It’s hard to be sympathetic to “Big Tobacco.” The companies profit handsomely from a product that kills. Why shouldn’t the federal government seek reimbursement for costs caused by smoking? “The tobacco companies should answer to the taxpayers for their actions,” argues President Clinton.
His argument is superficially appealing, but he should apply the principle consistently. For instance, poor people get into car accidents and the government pays their medical expenses. Why shouldn’t Chrysler, Ford and General Motors have to reimburse the Medicaid program?
Some people without adequate private health insurance get injured while hang‐gliding, rock‐climbing, skateboarding, surfing, and engaging in any number of other risky activities. The Justice Department should sue the product manufacturers and property owners.
Moreover, the government covers the medical bills of people who are shot, abuse alcohol, fall off of ladders, get injured playing football, trip down stairs, and suffer heart attacks after a lifetime of eating high‐cholesterol foods, red meat and sugar. Washington could fill the courts with reimbursement lawsuits.
However, in all of these cases there is an intervening actor — the injured person. He or she already has a potential cause of action and is entitled to sue. If the “victim” can’t win the case, the federal government shouldn’t be able to do so.
Recovery is often impossible because the person bears substantial if not complete responsibility for the injury. Someone who fails to wear his seatbelt, wants the adrenaline rush of skydiving, enjoys the buzz of drinking, or indulges in a chocolate‐full diet can ill complain when injury or death occurs.
So, too, is it with cigarettes. The tobacco industry has won virtually every suit against it. It is hard to demonstrate that cigarettes harm any particular person; while they certainly increase the risk of death, as Robert Levy of the Cato Institute has shown, the numbers are routinely inflated by ignoring the impact of smokers’ other harmful behaviors.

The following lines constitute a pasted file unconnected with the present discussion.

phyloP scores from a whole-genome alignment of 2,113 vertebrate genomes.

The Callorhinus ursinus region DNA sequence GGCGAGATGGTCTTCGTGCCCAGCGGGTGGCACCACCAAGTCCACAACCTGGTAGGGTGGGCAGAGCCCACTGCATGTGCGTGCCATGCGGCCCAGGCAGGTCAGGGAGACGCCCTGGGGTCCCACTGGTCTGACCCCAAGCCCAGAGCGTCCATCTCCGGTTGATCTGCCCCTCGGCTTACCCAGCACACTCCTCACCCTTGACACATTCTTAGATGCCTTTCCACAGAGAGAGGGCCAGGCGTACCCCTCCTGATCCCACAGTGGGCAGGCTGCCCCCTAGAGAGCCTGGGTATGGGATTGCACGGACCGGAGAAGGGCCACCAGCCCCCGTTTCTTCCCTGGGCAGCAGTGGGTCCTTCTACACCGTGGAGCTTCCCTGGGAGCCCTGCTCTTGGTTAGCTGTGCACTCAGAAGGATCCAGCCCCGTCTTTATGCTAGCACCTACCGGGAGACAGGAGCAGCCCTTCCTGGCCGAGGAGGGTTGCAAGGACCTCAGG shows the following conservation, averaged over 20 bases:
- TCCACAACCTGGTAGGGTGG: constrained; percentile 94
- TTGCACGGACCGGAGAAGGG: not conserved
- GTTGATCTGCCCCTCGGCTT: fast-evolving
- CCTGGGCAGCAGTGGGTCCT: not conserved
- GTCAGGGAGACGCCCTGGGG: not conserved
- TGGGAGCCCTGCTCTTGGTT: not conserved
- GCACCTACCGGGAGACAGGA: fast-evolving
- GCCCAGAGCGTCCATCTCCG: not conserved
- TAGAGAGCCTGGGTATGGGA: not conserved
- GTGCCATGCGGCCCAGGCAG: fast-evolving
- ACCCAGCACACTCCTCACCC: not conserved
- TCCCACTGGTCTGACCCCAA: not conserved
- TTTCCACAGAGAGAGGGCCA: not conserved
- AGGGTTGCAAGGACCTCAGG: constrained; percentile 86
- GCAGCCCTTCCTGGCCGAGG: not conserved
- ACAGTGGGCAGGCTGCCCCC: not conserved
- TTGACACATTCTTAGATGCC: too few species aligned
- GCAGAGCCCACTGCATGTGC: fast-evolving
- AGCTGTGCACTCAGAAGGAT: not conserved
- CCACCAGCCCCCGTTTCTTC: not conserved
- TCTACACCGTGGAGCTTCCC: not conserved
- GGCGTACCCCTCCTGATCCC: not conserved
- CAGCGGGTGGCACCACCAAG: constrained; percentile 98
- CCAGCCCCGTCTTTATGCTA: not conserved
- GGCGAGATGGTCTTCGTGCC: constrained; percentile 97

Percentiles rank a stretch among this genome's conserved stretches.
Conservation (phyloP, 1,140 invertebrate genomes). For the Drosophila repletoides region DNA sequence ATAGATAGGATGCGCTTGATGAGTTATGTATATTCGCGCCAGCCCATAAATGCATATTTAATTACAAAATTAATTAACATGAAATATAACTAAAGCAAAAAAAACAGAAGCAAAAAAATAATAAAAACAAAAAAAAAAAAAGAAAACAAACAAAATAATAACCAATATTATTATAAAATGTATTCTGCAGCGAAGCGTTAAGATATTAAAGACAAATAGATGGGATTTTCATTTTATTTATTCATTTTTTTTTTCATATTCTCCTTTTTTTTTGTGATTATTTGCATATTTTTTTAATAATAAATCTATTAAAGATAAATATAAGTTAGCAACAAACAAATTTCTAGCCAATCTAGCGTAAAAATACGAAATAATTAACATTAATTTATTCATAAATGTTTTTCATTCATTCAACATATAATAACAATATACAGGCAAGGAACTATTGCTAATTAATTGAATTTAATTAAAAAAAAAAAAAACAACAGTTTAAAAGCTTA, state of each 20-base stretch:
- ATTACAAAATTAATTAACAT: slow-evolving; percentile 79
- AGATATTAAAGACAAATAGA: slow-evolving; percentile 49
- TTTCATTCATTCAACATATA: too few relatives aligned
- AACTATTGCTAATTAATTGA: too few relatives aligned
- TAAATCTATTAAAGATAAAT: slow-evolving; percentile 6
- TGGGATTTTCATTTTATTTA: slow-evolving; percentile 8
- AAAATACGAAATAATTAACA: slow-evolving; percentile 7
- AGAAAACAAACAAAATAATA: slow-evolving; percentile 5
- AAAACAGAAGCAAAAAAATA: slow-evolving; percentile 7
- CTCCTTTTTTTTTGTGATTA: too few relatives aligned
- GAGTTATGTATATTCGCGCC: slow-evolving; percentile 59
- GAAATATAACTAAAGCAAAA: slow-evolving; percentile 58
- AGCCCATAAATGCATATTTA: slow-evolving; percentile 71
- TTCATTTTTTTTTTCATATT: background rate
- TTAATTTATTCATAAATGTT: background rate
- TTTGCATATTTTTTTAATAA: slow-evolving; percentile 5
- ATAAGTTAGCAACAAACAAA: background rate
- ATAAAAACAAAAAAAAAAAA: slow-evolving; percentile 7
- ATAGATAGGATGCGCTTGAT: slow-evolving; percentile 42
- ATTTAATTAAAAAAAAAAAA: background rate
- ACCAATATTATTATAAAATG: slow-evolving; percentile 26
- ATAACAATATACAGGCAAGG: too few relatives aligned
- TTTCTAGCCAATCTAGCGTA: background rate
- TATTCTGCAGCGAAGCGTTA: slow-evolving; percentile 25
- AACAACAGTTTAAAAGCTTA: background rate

More important, smokers voluntarily assume the risk of smoking. The price of freedom is accepting responsibility for the consequences of one’s actions.
The danger of cigarettes has been known for decades. Moreover, they don’t light themselves and leap into people’s mouths. Quitting can be hard, but people do it every day. In fact, there are nearly as many former smokers as smokers in America today.
There is an even more fundamental objection to the federal lawsuit. It is based on a lie. Smoking does not generate unavoidable, uncompensated costs for government.
First, Washington chose to both provide health coverage for smoking‐related illnesses and allow beneficiaries of government programs to smoke, despite the knowledge that doing so would be costly; the government therefore cannot argue the expense was forced on it. (Last summer Congress almost decided to refuse to cover veterans’ smoking‐related illnesses.) Having made that choice, Washington should count the bill as an expense of a free society.
Second, government at all levels has been collecting far more than it has been spending as a result of smoking. The costs of smoking are obvious, but most are borne by the individual.
Of course, through government programs the public still pays a substantial amount, but there are counterbalancing cost reductions and revenue collections. The point is, when people die young the government spends less on other, often more expensive, health care treatments, such as nursing care.
The evidence is indisputable. Duke University economist W. Kip Viscusi figures governments at all levels probably save about about 53 cents a pack in net medical expenses. (The overall gain is smaller but still positive after including such factors as lost tax revenue.)
Several other researchers published a study in the New England Journal of Medicine that came to a similar conclusion. They explained: “If people stopped smoking, there would be a savings in health care costs, but only in the short term. Eventually, smoking cessation would lead to increased health care costs.”
Premature deaths from smoking‐related ailments are still tragic, of course, but the government’s basic claim, that it is losing money due to smoking, is false. If Washington hasn’t been injured, it isn’t entitled to compensation.
Then there’s the already high tax on cigarettes, averaging almost 53 cents a pack. That is pure government profit.
It’s obviously tempting to say: Let the tobacco industry pay. But constitutional principles as well as corporate revenues are at stake. Legal extortion has no place in a nation that claims to be governed by the rule of law.